Cross Back Lane, turn right, and in a few yards reach the end of Main Street, where you have a choice. Toilets, cafes, shops and a couple of pubs are to your left if you fancy a break and refreshment. Otherwise, turn right and then almost immediately left again, up Castlehaw Lane, which is next to the largest of Sedbergh’s several bookshops – this is England’s book town, after all.
The lane is partly surfaced and climbs through a small valley, emerging after a few hundred yards among fields where you’ll find the most ancient of the town’s monuments, Castlehaw, or Tommy Winn’s Tower as local people know it.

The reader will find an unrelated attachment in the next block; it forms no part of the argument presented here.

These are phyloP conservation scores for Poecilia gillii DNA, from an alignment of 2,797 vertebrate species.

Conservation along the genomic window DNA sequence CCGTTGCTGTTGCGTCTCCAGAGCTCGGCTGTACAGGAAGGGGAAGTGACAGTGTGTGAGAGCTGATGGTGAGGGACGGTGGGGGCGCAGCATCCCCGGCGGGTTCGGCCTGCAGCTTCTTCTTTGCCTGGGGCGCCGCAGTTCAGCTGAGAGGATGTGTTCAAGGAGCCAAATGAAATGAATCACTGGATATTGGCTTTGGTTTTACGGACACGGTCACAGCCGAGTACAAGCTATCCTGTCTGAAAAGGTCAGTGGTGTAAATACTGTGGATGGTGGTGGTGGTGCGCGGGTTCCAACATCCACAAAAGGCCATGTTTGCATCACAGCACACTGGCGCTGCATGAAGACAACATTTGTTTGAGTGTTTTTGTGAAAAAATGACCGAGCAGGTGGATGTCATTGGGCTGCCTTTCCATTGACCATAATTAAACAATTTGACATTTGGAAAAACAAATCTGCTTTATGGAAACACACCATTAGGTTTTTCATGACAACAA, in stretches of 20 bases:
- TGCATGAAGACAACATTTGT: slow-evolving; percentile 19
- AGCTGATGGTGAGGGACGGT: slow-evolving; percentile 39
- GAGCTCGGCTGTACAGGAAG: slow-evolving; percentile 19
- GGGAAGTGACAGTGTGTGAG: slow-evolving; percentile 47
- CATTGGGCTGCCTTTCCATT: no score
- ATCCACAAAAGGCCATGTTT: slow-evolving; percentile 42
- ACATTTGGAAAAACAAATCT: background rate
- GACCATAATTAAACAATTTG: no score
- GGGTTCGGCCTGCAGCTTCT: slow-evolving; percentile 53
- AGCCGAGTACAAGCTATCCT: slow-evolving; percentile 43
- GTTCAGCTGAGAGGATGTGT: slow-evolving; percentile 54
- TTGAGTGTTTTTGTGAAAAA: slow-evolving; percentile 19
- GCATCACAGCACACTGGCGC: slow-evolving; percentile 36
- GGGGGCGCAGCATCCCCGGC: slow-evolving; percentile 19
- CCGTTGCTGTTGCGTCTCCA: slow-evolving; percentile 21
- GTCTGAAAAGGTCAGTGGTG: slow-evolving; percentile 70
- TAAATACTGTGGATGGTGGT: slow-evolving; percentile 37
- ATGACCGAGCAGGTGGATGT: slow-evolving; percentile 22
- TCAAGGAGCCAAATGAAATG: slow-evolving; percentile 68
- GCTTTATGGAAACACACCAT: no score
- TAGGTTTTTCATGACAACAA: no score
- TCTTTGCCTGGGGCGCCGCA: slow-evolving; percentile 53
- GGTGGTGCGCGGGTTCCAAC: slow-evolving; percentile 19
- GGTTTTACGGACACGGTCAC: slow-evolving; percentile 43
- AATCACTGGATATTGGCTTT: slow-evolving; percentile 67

On your right are two large artificial hillocks, all that remains of a motte and bailey castle built probably by the Normans, shortly after they invaded in 1066, as a base for their occupying forces. There is a gate into the field, and you can walk up to the remains, where through a gate you will find a board with more of the history. It includes the castle’s most recent use by the Royal Observer Corps for a bunker to observe the nuclear attack that never came.
Return to the lane, and almost opposite is another stile into a field. From here on if you have a dog, it should be on a lead. Walk uphill along by the wall and then a fence, finally passing through the second of two gates on your left, and turning right onto a well-marked but narrow path uphill.
After a kissing gate, the climb continues above Settlebeck Gill, a full-sized geology lesson as it becomes a narrow ravine with red conglomerate at the bottom and the rubble of the grey far older rocks that make up the Howgills above. A smaller path drops into the depths, which you can follow before scrambling back out.